Rent Head Full of Honey (2018)

2.1 of 5 from 71 ratings
2h 8min
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A widower (Nick Nolte) grows increasingly frustrated as Alzheimer's starts to claim the memories of his loved ones. He soon embarks on a remarkable journey when his young granddaughter (Sophia Lane Nolte) takes him to Venice, Italy - the city where he met his beloved wife.
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Til Schweiger, Christian Specht
Hilly Martinek, Til Schweiger, Lo Malinke, Jojo Moyes
Action & Adventure, Comedy, Drama
A Brief History of Old Age on Screen: Part 1, A Brief History of Film..., Top 10 European Remakes, Top 10 Films Set in Venice
Release Date:
Run Time:
128 minutes
English Audio Description Dolby Digital 5.1, English Dolby Digital 5.1, Polish Dolby Digital 5.1
English, English Hard of Hearing, Polish
DVD Regions:
Region 2
Aspect Ratio:
Widescreen 2.39:1

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Critic review

Head Full of Honey review by Mark McPherson - Cinema Paradiso

Some films just have their heart in the right place while their brains are far off in the distance. Head Full of Honey is one of those films and all-too-fitting for the easy insult the title generates. It’s a film that wants to say something about the connections of generations and the assessment of Alzheimer's disease but stumbles all over itself for more drama than anything meaningful past an abstract of sensitivity for the mentally degraded.

Nick Nolte plays Amadeus, a widowed grandfather afflicted with Alzheimer’s. He struggles with his disease in trying to maintain memory and often grows bitter and frustrated about his twilight years being ones he can’t fully remember. His 10-year-old granddaughter, Tilda (Sophia Lane Nolte), seeing he is in pain, decides to take him on a trip to Venice to help recapture the memories of his late wife. They first met in Venice and perhaps Amadeus can find that love once more.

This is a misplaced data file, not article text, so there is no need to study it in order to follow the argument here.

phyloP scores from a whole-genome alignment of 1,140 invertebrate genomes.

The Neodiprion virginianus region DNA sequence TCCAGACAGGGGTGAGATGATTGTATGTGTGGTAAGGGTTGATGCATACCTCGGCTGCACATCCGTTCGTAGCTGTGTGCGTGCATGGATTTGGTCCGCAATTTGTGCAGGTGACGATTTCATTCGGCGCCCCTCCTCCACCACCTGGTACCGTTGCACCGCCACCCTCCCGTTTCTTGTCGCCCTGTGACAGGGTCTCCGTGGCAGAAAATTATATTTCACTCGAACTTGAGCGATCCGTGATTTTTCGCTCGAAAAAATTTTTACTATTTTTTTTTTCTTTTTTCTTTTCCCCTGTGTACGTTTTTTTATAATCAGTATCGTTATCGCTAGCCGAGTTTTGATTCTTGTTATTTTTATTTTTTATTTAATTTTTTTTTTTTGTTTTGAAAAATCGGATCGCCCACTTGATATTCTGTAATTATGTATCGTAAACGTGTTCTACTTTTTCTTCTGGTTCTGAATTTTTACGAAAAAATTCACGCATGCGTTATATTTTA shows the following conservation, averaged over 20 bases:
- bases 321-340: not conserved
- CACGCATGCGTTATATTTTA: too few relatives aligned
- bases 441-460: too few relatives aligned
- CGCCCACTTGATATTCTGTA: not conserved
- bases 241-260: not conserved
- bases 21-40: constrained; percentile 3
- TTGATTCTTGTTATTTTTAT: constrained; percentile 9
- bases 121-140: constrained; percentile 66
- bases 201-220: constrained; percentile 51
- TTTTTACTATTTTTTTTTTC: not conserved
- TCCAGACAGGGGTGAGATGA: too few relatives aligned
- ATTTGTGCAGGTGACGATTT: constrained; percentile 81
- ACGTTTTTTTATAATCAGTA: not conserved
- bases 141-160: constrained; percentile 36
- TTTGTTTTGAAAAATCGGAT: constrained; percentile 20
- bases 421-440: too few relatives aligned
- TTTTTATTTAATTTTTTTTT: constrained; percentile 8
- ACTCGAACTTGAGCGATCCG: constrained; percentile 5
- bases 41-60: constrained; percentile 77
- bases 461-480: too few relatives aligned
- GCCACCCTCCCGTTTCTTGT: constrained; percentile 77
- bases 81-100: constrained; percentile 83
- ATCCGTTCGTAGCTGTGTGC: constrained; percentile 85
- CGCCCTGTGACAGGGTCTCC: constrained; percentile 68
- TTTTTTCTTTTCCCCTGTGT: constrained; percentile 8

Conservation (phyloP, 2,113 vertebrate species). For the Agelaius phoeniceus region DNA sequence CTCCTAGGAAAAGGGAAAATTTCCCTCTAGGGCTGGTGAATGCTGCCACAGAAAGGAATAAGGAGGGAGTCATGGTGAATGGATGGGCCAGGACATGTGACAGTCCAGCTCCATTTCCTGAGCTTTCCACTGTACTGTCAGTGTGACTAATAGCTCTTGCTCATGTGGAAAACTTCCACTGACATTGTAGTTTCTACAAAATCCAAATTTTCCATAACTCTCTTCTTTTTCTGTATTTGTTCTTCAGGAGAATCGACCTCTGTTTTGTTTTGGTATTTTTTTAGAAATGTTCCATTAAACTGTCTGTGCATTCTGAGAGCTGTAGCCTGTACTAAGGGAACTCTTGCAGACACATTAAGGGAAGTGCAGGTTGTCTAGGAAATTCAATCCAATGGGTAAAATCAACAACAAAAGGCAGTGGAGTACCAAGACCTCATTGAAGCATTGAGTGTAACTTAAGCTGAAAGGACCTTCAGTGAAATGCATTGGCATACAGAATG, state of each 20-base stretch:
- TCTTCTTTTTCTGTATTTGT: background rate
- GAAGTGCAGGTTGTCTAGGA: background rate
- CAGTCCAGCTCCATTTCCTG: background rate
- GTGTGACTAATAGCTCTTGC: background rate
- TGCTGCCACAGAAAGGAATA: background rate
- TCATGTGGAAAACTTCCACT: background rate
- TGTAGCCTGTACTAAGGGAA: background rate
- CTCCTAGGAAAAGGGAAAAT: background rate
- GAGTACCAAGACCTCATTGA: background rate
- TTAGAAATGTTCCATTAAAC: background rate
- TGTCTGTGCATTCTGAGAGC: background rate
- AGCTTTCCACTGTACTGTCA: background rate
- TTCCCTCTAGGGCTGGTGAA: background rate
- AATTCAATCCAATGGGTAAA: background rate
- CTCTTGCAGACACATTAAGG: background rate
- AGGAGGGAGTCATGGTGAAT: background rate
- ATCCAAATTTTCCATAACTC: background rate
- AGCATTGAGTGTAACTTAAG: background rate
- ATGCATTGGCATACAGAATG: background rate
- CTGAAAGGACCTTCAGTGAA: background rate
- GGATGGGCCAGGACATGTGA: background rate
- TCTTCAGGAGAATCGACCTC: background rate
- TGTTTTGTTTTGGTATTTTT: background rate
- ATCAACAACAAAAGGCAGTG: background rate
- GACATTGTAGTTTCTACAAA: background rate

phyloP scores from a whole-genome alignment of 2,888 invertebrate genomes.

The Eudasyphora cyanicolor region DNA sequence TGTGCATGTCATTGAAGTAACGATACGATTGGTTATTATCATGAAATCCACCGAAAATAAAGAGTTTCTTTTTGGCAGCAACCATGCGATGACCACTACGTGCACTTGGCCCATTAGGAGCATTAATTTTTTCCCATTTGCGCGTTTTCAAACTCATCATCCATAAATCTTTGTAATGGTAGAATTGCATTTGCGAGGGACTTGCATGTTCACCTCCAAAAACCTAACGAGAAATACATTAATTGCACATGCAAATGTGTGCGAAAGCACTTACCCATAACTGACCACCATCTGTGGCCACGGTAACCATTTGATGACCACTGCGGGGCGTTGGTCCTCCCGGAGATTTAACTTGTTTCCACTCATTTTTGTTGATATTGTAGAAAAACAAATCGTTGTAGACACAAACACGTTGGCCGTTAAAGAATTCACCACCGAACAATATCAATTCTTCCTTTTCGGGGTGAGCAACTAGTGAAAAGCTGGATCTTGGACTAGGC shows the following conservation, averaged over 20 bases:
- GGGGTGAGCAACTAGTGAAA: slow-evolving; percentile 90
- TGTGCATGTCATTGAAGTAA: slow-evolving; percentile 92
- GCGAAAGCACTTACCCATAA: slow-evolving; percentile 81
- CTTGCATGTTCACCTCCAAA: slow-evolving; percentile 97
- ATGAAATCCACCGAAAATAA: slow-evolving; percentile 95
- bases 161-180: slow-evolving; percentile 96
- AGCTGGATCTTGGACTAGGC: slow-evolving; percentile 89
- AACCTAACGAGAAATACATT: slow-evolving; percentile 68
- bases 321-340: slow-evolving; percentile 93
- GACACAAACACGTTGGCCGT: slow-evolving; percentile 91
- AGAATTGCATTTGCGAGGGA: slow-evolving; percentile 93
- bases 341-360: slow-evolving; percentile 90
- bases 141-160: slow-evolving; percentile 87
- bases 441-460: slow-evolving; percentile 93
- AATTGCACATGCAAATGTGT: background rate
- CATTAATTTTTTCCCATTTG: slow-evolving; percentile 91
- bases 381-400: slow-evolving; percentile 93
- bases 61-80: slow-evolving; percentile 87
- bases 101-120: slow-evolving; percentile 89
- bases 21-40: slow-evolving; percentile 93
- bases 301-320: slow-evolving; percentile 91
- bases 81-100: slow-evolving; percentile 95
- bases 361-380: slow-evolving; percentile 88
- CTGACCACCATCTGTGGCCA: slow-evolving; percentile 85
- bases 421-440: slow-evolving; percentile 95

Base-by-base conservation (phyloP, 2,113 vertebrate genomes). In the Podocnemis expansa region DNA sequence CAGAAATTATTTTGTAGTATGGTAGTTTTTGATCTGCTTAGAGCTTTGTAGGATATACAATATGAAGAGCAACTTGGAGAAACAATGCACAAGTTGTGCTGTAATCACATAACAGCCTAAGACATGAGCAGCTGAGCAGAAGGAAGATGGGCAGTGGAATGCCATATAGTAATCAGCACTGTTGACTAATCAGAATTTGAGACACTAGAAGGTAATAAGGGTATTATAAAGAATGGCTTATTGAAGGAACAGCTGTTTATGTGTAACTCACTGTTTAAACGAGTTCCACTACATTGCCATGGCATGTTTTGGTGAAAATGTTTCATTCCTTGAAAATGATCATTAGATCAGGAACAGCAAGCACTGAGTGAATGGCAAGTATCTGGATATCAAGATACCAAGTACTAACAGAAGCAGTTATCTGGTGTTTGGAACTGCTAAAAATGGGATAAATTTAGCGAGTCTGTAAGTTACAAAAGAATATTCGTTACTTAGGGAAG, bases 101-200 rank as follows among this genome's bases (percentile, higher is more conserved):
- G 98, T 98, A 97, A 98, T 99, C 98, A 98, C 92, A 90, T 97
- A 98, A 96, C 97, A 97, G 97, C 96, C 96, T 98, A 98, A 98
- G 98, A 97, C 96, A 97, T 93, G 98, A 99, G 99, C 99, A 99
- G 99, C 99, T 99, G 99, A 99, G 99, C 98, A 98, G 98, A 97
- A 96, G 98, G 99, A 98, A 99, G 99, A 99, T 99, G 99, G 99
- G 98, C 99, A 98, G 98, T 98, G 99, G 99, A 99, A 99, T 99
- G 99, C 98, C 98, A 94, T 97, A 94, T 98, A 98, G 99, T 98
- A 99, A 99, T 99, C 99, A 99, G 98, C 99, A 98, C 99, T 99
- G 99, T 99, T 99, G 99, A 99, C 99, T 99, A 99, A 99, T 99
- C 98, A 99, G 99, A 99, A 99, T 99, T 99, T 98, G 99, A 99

As a remake of the German picture of the same name, which wasn’t very good to begin with, this is a picture that makes all the wrong calls. Scenes meant to be enduring and comical all come off as inappropriate and even offensive in a few scene. Take for example the scene where Amadeus speaks at his wife’s funeral where he not only forgets she’s dead but talks about her boobs and pie. Amadeus’s other quirky activities of losing his mind include setting fires to kitchens and doing gardening with a chainsaw. It’s in these scenes that the eyebrows start to raise higher and higher question whether this film is going more for comedy or drama. Because it certainly isn’t hitting anywhere near that sincere sweet spot it was most likely hoping for.

This is a film that trivializes dementia to such a disgusting degree of absurdy. And for what? What are we supposed to take away from its over-the-top performance by Nolte? Should we be laughing at this character? Do we feel sorry for him? Are we meant to feel the anguish of the grandfather’s children who simply can’t deal with him? What is the point to any of this? There’s a very easy joke about such a film having Alzheimer’s but that’s just sinking to this picture’s level, a spot at the bottom of the barrel where nobody wants to be.

Similar to Big City Little Indian, this is a remake that was a product almost entirely of the notoriety for the box office draw. The original picture was a financial success and thus this English version followed, gussied up with a hollow Hollywood sensibility of making the funny scenes too funny and the melodrama less meaningful. It’s an empty remake in far more than mere straying from the source.

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